Beall's Unifies Its Business Platform
"We chose to work with SAP because we felt that SAP has the best solution for us, has a clear road map and has a strong track record of delivering on its vision," says Joe Iannello, vice president and CIO, Beall's. "We are particularly impressed with SAP's retail industry end-to-end solution and road map."
Beall's is utilizing the integrated applications from SAP for point-of-sale in its department store and outlet stores. The retailer also is using the system for finance, human capital management, merchandise management, supply chain management and master data management.
Carters Improves Supply Chain Visibility
Office Max Implements Test & Learn
Kohl's Selects Platform for E-Commerce Growth
Wincor Nixdorf Unveils eServices Platform
R.J. Reynolds Optimizes Trade Promotion
|Vue and Symbol Technologies Team up to Offer Item-Level RFID|
Vue Technology and Symbol Technologies unveil two bundled item-level RFID offerings for the retail industry. The companies offer a cost-effective handheld solution for item-level RFID and an integrated handheld/smart shelf solution that enables item-level RFID to deliver continuous and widespread inventory visibility.
VeriFone Acquires Trintech's Payment Systems Business
VeriFone Holdings acquires the payment systems business of Trintech Group in an all-cash transaction. Trintech's unattended and outdoor payment systems will enhance VeriFone's solutions in the growing markets for self-service payment, vending and pay-at-the-pump applications.
|MANAGEMENT ON THE MOVE|
Fujitsu Appoints Regional VP
RadioShack Names Former Kmart and Sears Exec as CFO
Like every area of retail, Loss Prevention is being transformed by a proliferation of new technologies. There are a host of exception-reporting software programs, digital video cameras that can be integrated to the POS, RFID solutions, digital audit tools and interfaces to ERP systems available for loss prevention.
While technology has given LP professionals increasingly sophisticated tools for fighting shrink, however, it's only a means to an end. It's the information produced by these technologies -- and the vastly improved speed and quality of data now available to LP managers -- that matters most.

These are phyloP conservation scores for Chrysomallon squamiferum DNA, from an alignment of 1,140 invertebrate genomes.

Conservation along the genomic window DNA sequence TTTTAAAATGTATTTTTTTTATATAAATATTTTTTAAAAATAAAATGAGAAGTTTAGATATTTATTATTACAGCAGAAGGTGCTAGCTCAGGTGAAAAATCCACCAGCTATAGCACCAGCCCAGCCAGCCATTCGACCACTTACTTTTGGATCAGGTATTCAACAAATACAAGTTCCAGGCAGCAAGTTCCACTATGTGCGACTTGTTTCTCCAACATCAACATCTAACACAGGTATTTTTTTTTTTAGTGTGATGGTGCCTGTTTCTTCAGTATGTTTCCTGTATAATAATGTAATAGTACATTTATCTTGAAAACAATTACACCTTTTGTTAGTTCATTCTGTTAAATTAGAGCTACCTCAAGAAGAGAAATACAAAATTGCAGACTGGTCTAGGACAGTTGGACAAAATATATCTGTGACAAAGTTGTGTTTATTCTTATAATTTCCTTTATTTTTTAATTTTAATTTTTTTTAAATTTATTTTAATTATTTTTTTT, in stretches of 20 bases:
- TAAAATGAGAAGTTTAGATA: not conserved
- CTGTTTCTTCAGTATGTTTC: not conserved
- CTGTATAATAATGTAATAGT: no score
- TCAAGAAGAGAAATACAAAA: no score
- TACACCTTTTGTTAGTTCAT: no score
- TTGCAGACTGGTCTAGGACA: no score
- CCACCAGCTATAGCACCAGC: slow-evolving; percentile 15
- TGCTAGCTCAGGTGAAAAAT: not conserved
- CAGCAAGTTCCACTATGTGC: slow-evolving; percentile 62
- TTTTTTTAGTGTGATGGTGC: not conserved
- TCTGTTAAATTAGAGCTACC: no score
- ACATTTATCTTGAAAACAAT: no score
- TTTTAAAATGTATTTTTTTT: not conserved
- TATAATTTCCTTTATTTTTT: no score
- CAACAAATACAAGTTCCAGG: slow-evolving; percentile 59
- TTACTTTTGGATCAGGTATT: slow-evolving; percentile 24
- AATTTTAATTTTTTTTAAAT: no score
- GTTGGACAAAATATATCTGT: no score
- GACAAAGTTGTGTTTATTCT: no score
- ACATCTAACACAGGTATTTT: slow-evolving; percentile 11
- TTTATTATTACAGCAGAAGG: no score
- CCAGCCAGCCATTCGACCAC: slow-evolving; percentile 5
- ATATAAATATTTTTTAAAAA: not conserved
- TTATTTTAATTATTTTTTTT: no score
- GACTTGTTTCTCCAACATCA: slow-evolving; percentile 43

To make real progress in lowering shrink and improving safety, retailers must capture relevant information, quickly get it in the hands of the people who can use it to make a difference (whether it's a vice president of loss prevention or a store manager), then put into place the necessary corrective actions.
Ultimately, of course, that involves changing the behavior of store associates. After all, all three types of shrink -- internal, external and error -- are directly affected by hourly associates. They are on the front lines to intervene with a shoplifter, report associate theft, decide for themselves not to steal or commit fraud and comply with policies and procedures. If you want to make a change, you must understand your associates' attitudes and behaviors, get a clear picture of what's going on in the stores, then use that information to implement change.
In order to do this, one of the nation's best-known retailers uses monthly audits that interface with the company's ERP system. These store-level audits measure the degree of each store's compliance with Key Performance Indicators (KPIs) and issues of regulatory compliance that closely influence shrink and safety. Key indicators must be relevant to the specific organization or environment, objectively measurable or quantifiable, applicable to everyone, actionable, and available in a regular, timely fashion. Indicators can include such things as program compliance, inventory shrink, incident rates and associate comprehension.
The retail industry is uniquely fast paced, and for retailers, the speed of delivering information, and taking corrective action, is essential for improvement. The sooner problems are diagnosed and addressed, the sooner the associates can begin improving behaviors.
In the past, retailers sometimes wouldn't discover problems until annual inventory, or when situations escalated enough to become really noticeable. Real, substantial improvements only take place with continual monitoring, fast and accurate delivery of information and rapid response.
Another well-known retailer uses an online safety certification program to drive continual improvement in each store. Audit information is gathered monthly from different parts of each store's operations, then analyzed to produce actionable reports. What makes this reporting unique is that, in the case of deficiencies, each store automatically receives a detailed checklist of corrective actions that need to be taken in order to improve their results moving forward.
Are you looking to get the most improvement out of the LP technologies in place in your stores? Then keep in mind these principles: